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Independent Professional: Experienced educator and management consultant for engineering educational institutions, researcher, trainer, technical consultant on sustainable technologies, related to cement manufacturing and characterisation, using industrial and agricultural wastes in cement and concrete, durability of concrete and fuel cell power.

Saturday, March 21, 2009

Controling Climate Change: Carbon Sequestering

Carbon Sequestering:

The biosphere pumps out 550 gigatonnes of carbon yearly; anthropogenic carbon is only 30 gigatonnes. Ninety-nine per cent of the carbon that is fixed by plants is released back into the atmosphere, within a year or so by consumers like bacteria, nematodes and worms. Any method to remove excess carbon dioxide must do six things:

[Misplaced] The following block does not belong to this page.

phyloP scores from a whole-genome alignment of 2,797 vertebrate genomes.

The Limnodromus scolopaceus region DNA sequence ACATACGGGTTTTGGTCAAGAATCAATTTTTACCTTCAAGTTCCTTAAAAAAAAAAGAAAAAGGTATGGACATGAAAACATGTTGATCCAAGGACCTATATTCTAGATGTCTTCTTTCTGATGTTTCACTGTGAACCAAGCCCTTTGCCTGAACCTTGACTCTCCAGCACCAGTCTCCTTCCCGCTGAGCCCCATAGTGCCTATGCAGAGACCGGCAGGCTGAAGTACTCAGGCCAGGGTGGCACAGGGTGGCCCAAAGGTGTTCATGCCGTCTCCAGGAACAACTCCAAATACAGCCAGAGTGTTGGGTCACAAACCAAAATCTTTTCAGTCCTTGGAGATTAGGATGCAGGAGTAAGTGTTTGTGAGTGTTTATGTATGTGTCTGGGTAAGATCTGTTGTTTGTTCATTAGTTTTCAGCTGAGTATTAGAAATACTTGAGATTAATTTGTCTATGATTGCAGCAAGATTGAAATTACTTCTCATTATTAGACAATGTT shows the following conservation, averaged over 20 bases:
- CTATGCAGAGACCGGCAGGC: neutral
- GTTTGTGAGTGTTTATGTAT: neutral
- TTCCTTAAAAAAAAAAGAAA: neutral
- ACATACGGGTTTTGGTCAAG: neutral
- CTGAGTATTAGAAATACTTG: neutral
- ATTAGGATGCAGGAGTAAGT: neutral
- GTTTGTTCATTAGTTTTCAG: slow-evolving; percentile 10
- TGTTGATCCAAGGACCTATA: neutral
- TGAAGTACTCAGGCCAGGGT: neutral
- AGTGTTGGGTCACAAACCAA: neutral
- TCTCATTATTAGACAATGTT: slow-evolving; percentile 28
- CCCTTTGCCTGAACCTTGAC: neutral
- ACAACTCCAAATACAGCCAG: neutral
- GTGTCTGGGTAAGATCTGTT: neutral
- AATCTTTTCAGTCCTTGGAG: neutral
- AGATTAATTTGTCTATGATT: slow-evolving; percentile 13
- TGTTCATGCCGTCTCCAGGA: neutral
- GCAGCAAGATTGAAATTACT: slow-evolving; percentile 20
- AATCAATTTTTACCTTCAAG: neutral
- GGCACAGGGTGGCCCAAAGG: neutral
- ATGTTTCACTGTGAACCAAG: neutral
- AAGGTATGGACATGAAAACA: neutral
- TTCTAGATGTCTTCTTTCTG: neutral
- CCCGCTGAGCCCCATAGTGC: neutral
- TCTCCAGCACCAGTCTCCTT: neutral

(i) Move hundreds of megatons of carbon
(ii) Sequester that carbon for thousands of years.
(iii) The method should be repeatable for centuries.
(iv) It should be something that can be implemented immediately using methods already at hand.
(v) It should not cause unacceptable environmental damage.
(vi) It should be economical.

Lenton and Vaughan [1] analyzed 17 schemes for cooling the planet. Roughly half involve changing the reflectivity of the atmosphere or the ground, employing human made pollution, machines to alter clouds or schemes to lighten deserts or city roofs with plastic sheets or white paint. The other half would involve altering earth's carbon cycle to draw in CO2, either by growing massive amounts of new trees, boosting the growth of carbon-sucking algae at sea or creating machines that draw down the atmospheric carbon and store it underground.

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